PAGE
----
The risk of constipation is also increased with Parkinson’s disease (Parkinson’s UK 2011). The final consideration is the deterioration of the sensory system. Taste, smell, vison, pain and touch all decline meaning that food may not be as appealing (Copeman 1999). Exploration of the evidence underpinning the delivery of care In order to determine the nutritional care of Mrs Gale the nursing process will be used. Nursing was described as a problem-solving process with 4 stages termed; assessment, planning, implementation and evaluation by Yura & Walsh (1967) (cited Aggleton & Chalmers 2000).

This principle is still used in clinical practice today and is considered to be best practice (Bloomfield & Pegram 2012). By carrying out an assessment nurses can identify the causes of problems that require medical involvement. Nettina (2006) described assessment as; the collection of data that will identify actual or potential health problems. This means that a health assessment is carried out to determine what care is currently required or care that will be required in the future.

Assessment begins with a complete nursing history and finishes with a nursing diagnosis which is based on facts and evidence (Yura & Walsh 1983). Assessment is carried out by observing the patient as a whole and includes; making notes on the patient’s dress, expression, non-verbal cues, deformities, and absence of parts such as teeth (Yura & Walsh 1983). Data collection is done by using various assessment tools such as; measuring weight and height, calculating body mass index (BMI) and screening tools such as the Malnutrition Universal Screening Tool (MUST) (Copeman1999; Stratton et al. 006). The use of BMI alone has raised questions due to people falling outside of the normal range and still being healthy (McWilliams 2008). Evidence for the use of the MUST was concluded from research that was conducted by Stratton et al (2006). However, the MUST is recommended by NICE and is used regularly to identify those at risk of malnutrition (McWilliams 2008). In order to plan care effectively there are three phases that must be considered. The first investigates the main concerns of the practitioner and patient.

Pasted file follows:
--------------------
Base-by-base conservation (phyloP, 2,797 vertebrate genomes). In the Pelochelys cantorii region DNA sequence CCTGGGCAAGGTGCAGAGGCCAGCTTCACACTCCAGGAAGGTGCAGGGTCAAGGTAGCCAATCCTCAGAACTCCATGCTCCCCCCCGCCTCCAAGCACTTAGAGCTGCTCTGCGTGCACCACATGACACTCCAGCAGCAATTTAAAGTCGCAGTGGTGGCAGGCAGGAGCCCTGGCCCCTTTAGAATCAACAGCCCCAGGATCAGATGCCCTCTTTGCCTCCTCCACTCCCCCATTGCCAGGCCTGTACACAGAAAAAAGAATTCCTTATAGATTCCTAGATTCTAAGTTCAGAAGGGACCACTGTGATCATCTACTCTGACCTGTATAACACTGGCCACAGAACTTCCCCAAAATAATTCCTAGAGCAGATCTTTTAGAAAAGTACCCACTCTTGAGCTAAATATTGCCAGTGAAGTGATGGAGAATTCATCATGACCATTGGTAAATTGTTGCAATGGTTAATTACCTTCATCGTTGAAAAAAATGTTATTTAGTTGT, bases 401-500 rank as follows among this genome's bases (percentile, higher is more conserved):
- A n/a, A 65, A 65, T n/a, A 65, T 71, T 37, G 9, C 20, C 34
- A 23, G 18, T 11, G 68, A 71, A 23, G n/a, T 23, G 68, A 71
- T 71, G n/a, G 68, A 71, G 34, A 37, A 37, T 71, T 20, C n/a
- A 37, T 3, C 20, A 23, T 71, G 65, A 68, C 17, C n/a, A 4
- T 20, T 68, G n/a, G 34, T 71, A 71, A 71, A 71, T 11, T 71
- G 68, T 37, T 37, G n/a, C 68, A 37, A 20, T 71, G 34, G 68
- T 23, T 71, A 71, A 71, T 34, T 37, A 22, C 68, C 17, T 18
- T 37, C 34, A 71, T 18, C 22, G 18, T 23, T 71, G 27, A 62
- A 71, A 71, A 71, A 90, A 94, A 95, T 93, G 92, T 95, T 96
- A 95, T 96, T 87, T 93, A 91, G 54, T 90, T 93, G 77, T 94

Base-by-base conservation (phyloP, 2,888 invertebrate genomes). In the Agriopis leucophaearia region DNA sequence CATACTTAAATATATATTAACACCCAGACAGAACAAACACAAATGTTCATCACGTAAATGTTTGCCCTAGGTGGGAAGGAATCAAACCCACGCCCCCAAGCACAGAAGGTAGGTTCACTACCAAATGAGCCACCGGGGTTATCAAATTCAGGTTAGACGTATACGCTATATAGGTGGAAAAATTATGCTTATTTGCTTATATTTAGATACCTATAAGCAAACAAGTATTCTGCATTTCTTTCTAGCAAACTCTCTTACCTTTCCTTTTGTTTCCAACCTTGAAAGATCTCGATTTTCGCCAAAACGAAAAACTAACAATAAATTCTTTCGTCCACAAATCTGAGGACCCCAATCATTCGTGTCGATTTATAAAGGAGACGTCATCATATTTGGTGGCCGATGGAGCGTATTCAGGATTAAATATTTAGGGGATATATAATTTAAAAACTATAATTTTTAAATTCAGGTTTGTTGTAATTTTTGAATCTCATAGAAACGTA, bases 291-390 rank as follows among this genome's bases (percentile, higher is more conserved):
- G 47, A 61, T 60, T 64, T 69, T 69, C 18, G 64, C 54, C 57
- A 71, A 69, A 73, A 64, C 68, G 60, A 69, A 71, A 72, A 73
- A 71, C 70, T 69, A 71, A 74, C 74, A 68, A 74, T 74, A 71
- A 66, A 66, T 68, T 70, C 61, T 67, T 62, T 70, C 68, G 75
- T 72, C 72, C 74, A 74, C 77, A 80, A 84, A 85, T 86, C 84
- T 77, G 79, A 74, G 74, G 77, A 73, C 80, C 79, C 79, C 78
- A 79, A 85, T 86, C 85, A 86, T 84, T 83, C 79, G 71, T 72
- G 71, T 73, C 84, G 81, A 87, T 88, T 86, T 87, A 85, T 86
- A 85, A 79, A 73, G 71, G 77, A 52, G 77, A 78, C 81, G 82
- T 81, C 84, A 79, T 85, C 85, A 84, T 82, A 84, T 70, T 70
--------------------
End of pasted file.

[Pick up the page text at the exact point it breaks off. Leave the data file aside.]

Subsequently the goals of the practitioner and client are determined. Finally the required nursing interventions are recorded (Carpenito-Moyet 2006). Planning can be used to design strategies to assist the patients, for example diet plans and calorie allowance (Copeman 1999). With Mrs Gale the simplest and inexpensive intervention will be to promote a healthy diet and encourage foods with high-nutrient content (Holmes 2012). During planning, goals are determined that will lead to ultimate health and wellness (Yura & Walsh 1983).

These goals are developed by open dialogue between patient and practitioner and are assigned a time scale to be completed by (Carpenito-Moyet 2006). For example Mrs Gale has poor nutritional intake as a diagnosis and a goal could be to improve this. However, if the poor nutrition is due to money, then a time scale of a few weeks would allow time to sort out benefits and buy the correct nutrition. If the poor nutrition was due to behaviour issues, then a longer time period would be assigned in order to assist with help in changing that behaviour (Carpenito-Moyet 2006).

The Orem model of nursing (2001) states that the nurse must act for the patient to increase their learning and awareness of their condition. However, in order for care to be implemented effectively a nurse must have intelligence, interpersonal and technical skills (Yura & Walsh 1983). The ability to build relationships with clients and other practitioners is important to form trust and identify where a multi-disciplined approach can be used (Aggleton & Chalmers 2000). Communication plays a huge role in the implementation of care due to continued discussion and questioning with the patient.

The nurse must look for verbal and non-verbal cues from the patient and continue to collect data (Aggleton & Chalmers 2000). By doing this the nurse will be able to use their clinical judgement and have an adaptive approach to care (Yura & Walsh 1983). A nurse must also be realistic and recognise their strengths and weaknesses. This will allow recognition of assistance and possible referrals to other practitioners that maybe required (Siviter 2008). This sharing of information and asking for help is part of the NMC’s code of conduct (2008).

A nurse must also have the knowledge to recognise normal and abnormal human functioning and the evidenced based interventions that can be used (Brooker & Nicol 2011). The care should also be safe, have the patient’s best interests, involve the multi-disciplinary team (MDT) and the patient, and informed consent should be obtained (NMC 2008). Evaluation of achievement is conducted to see if the best action or intervention has been used. Reflection will indicate if current goals should be maintained or if new goals are required for the patient (Siviter 2008).